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During a recent trip from New York to Florida, we tested the Garmin Street Pilot c340. This gave us the opportunity to use the c340 in a variety of conditions. For the trip down the route created by the Garmin was compared to one created by AAA. Both plans took similar routes and were within a few miles of each other.
The StreetPilot c340 resides in the middle of the Garmin automotive line. The unit has a touch screen display which is 3.5" in diagonal. The c340 is fairly compact and light for good portability between vehicles. It can be powered from a 12 volt car connection or its internal battery which is stated to last up to 8 hours. All US maps are pre-loaded and a USB cable is included for updates from Garmin. Operation of the unit is via the touch screen. The c340 will display 2D or 3D maps. Users can choose to upload POI's (Points Of Interest) if they desire. The c340 also has an SD memory card slot, an external antenna connection and can support traffic alerting with an optional module. The c340 comes with a suction cup bracket and a disc which can be used to attach the unit to the dashboard. If the disc is used, it could damage the dashboard on removal. Garmin does offer a dash mount which can be moved from vehicle to vehicle without causing damage.
The vehicle used for the test had a windshield which prevented the Garmin from obtaining a signal from any of the satellites. An order was placed for an external antenna which was installed once it arrived. The dashboard mount was also used. Once connected, the c340 picked up satellites quickly.
The c340 is has a power switch on the side and once turned on, a compulsory legal notification comes up. When the unit is used indoors a notice displays asking if you are indoors and requires a response. One of the first tasks performed before the trip began was to set our "Home" location. This was accomplished by pressing the Address, then Set Home. The next item on the agenda was to set all of the places we planned to visit along with our final destination.
At the start of our trip the unit was placed in the car and the cables were connected. Once the StreetPilot was powered on and had acquired the satellites, our destination was chosen by pressing "Where To?", "Favorites", and then the location which was added previously. The Garmin quickly generated our course and guided us with voice prompts and a highlighted 3D display of our first turn. Unlike many other GPS units, the c340 speaks the names of the locations and streets. This is a big plus.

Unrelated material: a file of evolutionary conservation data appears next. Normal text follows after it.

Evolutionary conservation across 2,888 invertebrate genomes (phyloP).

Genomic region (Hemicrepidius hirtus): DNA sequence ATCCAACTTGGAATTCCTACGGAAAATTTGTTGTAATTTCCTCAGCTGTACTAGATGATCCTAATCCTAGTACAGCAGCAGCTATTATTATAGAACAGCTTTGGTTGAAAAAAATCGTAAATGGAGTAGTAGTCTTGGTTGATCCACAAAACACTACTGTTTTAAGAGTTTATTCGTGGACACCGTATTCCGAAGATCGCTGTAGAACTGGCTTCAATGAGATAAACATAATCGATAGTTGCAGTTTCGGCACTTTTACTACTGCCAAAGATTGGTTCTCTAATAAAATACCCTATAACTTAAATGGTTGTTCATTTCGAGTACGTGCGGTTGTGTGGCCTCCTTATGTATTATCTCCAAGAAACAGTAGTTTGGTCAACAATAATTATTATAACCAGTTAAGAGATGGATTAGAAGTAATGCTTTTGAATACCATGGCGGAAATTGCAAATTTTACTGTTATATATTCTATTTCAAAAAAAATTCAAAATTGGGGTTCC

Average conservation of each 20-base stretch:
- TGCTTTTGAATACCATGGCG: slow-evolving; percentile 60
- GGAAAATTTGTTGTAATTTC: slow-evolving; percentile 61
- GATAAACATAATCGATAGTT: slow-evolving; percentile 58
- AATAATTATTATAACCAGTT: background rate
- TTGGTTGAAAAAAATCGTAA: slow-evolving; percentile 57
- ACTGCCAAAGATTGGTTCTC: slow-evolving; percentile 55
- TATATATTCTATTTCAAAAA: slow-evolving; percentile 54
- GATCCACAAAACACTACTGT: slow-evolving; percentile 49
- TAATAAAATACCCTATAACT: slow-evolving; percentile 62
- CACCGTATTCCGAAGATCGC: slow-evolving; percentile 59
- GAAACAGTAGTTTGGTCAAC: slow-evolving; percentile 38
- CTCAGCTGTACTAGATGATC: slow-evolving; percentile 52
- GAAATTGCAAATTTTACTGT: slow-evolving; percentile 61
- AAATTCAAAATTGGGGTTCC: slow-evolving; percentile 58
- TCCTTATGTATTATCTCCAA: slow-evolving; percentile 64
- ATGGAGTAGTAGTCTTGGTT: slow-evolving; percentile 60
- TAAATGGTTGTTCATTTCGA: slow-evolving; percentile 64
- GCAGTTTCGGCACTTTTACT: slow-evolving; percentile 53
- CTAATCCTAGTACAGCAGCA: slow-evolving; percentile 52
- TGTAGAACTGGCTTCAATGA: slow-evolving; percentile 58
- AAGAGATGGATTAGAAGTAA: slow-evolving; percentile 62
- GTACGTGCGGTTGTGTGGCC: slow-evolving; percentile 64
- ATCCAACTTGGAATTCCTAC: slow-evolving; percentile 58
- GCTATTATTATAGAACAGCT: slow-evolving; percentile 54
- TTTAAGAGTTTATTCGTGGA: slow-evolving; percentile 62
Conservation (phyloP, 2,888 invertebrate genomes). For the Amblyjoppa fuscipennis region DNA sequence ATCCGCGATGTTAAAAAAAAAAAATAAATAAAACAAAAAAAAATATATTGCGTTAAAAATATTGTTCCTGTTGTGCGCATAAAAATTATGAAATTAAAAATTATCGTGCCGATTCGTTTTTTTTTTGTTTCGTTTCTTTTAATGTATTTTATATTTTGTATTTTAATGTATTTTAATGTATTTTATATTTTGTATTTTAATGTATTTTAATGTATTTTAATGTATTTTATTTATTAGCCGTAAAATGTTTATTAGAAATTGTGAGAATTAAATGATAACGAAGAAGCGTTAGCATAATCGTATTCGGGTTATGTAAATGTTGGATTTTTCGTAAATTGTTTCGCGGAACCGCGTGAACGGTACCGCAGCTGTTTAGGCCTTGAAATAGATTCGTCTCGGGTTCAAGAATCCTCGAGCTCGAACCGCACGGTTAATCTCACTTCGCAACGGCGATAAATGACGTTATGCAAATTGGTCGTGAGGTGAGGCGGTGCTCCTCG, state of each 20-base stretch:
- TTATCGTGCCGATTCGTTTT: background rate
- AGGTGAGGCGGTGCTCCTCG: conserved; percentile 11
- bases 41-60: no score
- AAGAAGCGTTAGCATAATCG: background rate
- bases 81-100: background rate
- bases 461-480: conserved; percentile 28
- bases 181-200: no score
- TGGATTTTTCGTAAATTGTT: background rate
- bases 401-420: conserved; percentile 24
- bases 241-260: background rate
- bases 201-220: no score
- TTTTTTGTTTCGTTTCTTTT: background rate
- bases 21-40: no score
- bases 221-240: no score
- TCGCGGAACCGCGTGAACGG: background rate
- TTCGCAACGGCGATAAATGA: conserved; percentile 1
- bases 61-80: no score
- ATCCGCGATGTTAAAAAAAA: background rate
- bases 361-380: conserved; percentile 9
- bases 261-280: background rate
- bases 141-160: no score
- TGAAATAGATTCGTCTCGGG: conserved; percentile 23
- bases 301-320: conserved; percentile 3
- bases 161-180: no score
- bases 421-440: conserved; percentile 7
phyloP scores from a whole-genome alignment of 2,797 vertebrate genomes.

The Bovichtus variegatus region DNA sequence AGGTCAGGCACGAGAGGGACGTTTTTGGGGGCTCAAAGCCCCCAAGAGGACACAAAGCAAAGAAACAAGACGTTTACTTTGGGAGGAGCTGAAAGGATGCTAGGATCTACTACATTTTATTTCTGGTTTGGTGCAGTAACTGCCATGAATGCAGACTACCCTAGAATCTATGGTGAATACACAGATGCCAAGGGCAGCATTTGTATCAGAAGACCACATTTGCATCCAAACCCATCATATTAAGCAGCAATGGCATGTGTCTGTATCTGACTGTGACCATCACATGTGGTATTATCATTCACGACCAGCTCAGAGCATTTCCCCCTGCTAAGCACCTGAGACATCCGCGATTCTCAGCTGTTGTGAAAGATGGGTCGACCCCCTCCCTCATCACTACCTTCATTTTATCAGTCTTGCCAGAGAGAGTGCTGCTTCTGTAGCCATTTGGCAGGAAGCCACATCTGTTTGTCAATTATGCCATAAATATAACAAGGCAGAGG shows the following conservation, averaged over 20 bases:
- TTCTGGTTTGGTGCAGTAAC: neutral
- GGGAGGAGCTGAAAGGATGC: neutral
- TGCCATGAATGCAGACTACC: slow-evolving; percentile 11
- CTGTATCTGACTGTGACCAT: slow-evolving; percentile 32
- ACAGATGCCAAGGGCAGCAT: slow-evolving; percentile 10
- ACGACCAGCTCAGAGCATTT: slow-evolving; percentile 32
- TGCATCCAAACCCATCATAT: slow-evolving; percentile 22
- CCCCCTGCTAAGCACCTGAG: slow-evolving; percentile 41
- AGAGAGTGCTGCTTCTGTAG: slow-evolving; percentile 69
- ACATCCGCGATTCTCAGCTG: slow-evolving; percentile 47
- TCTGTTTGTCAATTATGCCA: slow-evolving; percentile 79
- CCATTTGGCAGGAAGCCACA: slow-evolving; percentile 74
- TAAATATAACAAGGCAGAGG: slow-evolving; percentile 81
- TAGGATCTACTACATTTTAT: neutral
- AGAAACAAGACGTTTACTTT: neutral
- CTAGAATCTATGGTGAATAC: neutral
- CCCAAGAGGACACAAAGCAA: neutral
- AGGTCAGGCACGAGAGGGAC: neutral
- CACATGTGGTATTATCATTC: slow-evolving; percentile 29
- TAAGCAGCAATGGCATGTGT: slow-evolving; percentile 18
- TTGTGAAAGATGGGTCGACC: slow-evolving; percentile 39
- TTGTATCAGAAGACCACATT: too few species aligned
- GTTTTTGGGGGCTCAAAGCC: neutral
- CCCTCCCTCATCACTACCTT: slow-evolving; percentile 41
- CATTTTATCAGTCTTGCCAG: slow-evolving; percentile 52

The system offers many destination options including; food, lodging, fuel, intersections, attractions, shopping, parking, entertainment, recreation, community, cities, hospitals, transit and auto services. The Garmin also provides the opportunity to spell a name, browse the map and type in an address. Additionally you can have the Garmin StreetPilot route you to locations which you have previously setup, which is how we used the unit for the majority of the trip.
One limitation to the StreetPilot c340 is only one waypoint is allowed. The way around this is to create multiple segments within your trip. The disadvantage to doing this is you do not have the estimated arrival time to your end destination and there are additional steps which must be manually completed.
For the most part the Garmin StreetPilot c340 did a good job. On the southward journey the GPS chose a good route, but a different one when we were headed north. Note: Garmin has released a patch which is supposed to correct this issue.
One inconsistency noted was the length of time between announcements. Sometimes a verbal announcement would be provided at 1.2 miles, .9 for others. Often at .2 and then sometimes no verbal indication as we got closer to the next turn. The unit had a hard time in parking lots, had we followed its directions, many U-Turns would have had to been made. Additionally after coming from a parking lot near the highway intersection we needed to take, the c340 would not find the entrance ramp soon enough.
The built-in database is very comprehensive. On two occasions the system was unable to generate a list of locations, another time the GPS could not find a restaurant.
Of note, when entering an address sometimes the street name needs to be played with, example US Route or Rt. in order to find where you want to go.
Two excellent features of the c340 are the 3D views and speaking actual names of streets and destinations. Another very nice innovation is the system will automatically change from daylight mode to night mode, which is a black background. The StreetPilot c340 could use a better range in the volume control as anything under 2 bars at the top is very difficult to hear and a louder speaker.
Overall the Garmin StreetPilot c340 is a very good value. It will get you to where you want to go without costing a lot of money.
Best features: Voice guidance by street names and 3D mapping.
The c340 retails for $642.84 and has a street price of $468.00.
The Garmin StreetPilot c340 receives 8 sights out of a possible 10.